• Did “Dwight Whiting, Jr.” really get around to taking “a special course [at] the University of Leipzig, Germany"?  If you know something about this, let me know. As yet, I can find no evidence of it.
  • The obituary leads the reader to believe that "eucalyptus culture" will be the deceased's greatest legacy. As it turned out, however,  was sadly misplaced, for eventually it became all too apparent that California-grown eucalyptus produces inferior lumber.
  • On the plus side, however, the eucalyptus remains a signature image of today's Lake Forest and justifies the second portion of the city’s current nomenclature.
  • After some Googling, I've come to the conclusion that the Whitings' first Los Angeles home, originally owned by legendary U.S. Army General Adna Chaffee, does not appear to have survived into the 21st century. Fortunately, many grand Victorian mansions in that area did prevail, and the neighborhood is now known and celebrated as Historic West Adams.
  • After more Googling, it seems probable that the Whitings' second Los Angeles home at 627 St. Paul Avenue, like the Chaffee home, was not preserved and mostly likely fell victim to urban renewal. 

By the way, the photo accompanying this story may be one of the very last photos taken of Dwight Whiting. He's the portly gentleman, smoking a stogie and seated in back next to fellow south Orange County entrepreneur . A friend, Robert Denis, sits up front; the spiffy-looking gentleman at the wheel is identified as a car salesman.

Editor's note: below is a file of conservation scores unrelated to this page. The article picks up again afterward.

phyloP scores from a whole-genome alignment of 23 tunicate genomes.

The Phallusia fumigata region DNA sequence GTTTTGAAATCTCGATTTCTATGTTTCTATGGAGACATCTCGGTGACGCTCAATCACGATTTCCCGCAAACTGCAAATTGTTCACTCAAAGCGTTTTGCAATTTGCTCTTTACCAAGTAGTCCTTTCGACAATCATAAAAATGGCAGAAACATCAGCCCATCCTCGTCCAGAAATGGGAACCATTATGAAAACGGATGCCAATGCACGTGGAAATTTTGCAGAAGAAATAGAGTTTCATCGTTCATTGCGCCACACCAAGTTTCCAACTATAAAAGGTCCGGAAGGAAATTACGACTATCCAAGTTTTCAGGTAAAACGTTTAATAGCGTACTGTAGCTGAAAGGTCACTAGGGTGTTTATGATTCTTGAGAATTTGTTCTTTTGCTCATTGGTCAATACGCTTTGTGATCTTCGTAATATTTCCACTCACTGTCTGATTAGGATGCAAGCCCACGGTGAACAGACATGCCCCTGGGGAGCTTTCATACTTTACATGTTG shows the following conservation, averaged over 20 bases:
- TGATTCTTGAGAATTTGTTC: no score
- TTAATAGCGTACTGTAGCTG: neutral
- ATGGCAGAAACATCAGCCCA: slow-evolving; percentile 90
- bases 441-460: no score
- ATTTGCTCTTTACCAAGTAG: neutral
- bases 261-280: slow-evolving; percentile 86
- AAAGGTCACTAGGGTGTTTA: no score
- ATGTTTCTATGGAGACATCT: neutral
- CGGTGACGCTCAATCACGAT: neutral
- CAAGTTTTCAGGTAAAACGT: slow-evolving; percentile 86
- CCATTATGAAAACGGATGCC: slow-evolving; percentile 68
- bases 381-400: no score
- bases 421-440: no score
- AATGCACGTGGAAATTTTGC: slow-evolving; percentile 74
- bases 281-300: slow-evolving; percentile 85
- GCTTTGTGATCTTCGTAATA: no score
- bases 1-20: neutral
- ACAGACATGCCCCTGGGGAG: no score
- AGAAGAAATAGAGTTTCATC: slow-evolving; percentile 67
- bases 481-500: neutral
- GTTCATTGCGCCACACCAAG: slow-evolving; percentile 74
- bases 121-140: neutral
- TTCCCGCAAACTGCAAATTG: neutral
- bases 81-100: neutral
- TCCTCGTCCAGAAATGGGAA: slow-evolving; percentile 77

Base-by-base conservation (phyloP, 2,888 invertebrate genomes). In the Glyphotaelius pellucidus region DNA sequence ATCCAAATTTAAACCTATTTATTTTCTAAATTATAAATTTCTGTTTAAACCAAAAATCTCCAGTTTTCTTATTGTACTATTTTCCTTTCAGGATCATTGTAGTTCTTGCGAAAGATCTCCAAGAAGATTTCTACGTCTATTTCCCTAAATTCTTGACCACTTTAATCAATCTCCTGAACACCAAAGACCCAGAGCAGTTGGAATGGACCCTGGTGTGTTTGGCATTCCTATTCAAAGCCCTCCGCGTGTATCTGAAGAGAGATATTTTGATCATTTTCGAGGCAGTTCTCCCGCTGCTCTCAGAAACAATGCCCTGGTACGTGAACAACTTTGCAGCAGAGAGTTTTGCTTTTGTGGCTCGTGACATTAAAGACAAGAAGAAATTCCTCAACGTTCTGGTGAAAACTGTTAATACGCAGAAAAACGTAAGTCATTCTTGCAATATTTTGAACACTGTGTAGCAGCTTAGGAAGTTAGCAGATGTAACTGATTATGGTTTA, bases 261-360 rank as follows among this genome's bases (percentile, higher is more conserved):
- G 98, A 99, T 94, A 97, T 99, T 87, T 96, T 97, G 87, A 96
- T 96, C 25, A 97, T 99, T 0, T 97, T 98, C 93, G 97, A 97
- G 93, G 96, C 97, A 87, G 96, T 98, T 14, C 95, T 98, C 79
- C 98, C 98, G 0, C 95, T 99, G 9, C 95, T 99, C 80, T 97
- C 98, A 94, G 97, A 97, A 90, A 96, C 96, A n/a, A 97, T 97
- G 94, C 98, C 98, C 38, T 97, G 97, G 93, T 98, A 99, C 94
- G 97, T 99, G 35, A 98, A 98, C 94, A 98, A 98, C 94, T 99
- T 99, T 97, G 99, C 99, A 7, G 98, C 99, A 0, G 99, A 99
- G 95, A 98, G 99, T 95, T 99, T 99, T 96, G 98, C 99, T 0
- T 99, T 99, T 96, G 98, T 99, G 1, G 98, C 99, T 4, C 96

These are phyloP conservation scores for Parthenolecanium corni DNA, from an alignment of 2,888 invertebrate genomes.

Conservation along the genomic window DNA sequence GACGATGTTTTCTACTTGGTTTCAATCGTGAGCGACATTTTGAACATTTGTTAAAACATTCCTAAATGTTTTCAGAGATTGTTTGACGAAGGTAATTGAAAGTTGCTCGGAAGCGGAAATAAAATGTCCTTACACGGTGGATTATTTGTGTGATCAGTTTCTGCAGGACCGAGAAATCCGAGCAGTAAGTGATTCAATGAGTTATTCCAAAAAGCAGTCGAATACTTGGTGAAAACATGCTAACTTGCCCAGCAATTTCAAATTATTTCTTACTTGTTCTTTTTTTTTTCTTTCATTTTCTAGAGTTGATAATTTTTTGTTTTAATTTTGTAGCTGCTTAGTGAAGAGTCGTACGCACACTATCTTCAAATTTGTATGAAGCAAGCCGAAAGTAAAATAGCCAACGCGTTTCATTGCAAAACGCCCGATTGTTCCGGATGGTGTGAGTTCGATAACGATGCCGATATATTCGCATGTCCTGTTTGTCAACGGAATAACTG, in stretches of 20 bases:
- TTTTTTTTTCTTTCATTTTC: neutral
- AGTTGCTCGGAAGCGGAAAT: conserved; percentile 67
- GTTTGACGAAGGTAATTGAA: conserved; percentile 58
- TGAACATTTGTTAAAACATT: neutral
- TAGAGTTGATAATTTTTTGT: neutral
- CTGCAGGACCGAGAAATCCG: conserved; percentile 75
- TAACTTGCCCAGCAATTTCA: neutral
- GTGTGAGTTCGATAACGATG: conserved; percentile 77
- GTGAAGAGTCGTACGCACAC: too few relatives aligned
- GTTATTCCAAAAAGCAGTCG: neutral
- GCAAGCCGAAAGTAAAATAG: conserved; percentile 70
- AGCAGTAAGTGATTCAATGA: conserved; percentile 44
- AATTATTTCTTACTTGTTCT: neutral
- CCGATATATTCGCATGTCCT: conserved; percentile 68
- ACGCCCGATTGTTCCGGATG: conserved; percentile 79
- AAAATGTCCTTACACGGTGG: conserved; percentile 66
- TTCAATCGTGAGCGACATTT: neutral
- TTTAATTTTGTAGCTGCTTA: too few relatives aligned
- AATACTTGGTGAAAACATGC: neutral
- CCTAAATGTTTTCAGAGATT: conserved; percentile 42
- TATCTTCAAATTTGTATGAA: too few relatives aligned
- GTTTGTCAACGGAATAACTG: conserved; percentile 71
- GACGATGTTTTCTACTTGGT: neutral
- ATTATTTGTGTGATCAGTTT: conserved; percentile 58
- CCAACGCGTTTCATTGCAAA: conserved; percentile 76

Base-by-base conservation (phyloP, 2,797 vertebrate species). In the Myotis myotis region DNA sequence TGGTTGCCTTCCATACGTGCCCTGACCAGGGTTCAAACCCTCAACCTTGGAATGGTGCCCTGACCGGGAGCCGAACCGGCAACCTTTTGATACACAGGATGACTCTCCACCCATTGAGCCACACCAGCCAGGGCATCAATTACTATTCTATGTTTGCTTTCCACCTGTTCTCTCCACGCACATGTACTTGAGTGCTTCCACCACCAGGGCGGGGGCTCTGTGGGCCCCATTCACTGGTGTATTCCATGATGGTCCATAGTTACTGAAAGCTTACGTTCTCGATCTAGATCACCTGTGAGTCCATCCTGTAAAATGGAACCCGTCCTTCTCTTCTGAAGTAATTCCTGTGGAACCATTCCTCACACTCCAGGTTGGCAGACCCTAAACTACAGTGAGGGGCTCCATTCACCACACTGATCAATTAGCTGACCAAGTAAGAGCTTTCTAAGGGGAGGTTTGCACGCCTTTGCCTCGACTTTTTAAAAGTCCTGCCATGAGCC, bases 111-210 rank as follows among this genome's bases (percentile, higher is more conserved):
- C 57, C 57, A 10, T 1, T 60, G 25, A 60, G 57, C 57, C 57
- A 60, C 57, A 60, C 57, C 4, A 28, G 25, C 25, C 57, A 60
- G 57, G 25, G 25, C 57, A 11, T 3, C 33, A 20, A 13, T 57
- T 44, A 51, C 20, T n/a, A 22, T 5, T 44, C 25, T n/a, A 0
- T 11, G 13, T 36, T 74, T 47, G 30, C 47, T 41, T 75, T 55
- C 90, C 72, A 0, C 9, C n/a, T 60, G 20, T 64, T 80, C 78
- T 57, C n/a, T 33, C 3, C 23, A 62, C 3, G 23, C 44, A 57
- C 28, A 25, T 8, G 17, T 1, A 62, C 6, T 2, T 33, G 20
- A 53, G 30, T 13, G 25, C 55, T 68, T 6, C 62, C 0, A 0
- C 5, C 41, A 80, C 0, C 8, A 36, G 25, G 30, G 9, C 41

Did he make the sale? Hard to say, so for the time being let's just add it to our list of Old El Toro mysteries!   

Mike Smith July 30, 2012 at 12:28 AM
Hi, you don't know whether the house built in El Toro was made of eucalyptus timber do you? That might account for its demise. BTW - am reading Bill Bryson's excellent At Home - a Short History of Private Life. In it, he mentions how many classic houses in the early US didn't survive because they were built of (untreated?) wood. I do a newsletter called Forest Information Update and will use a link to your item in the news section. Cheers, Mike Smith
Carol Grams July 30, 2012 at 07:11 PM
I always enjoy your articles, Janet.
Janet Whitcomb July 30, 2012 at 11:22 PM
Hi Mike, Funny you should mention Dwight Whiting’s El Toro home, Mike . . . . I’m in process of learning more about it from a Prothero family grandson! As I understand it, his grandparents purchased the home from the Whiting family and resided there until the property was sold and the home and orchards torn down to accommodate redevelopment. I don’t believe the house was built from eucalyptus, but I will be certain to ask when I next communicate with the grandson. The Bennett family home is the one of the few old El Toro homes that survives; it was relocated to Heritage Hill Park in the 1970s. Also it should be noted that the home of actress Helena Modjeska—built around a homesteader’s structure, and designed by famous architect Stanford White—also has made it into the 21st century, and in fact can be visited during docent-led tours by calling Heritage Hill at 949-923-2230 for reservations. The home was largely built of redwood, which may be one of the reasons for its longevity. And here is the address to an El Toro & More installment about Modjeska: http://lakeforest-ca.patch.com/articles/the-actress-back-in-the-canyon Janet
Janet Whitcomb July 30, 2012 at 11:41 PM
Thank you so much, Carol! Janet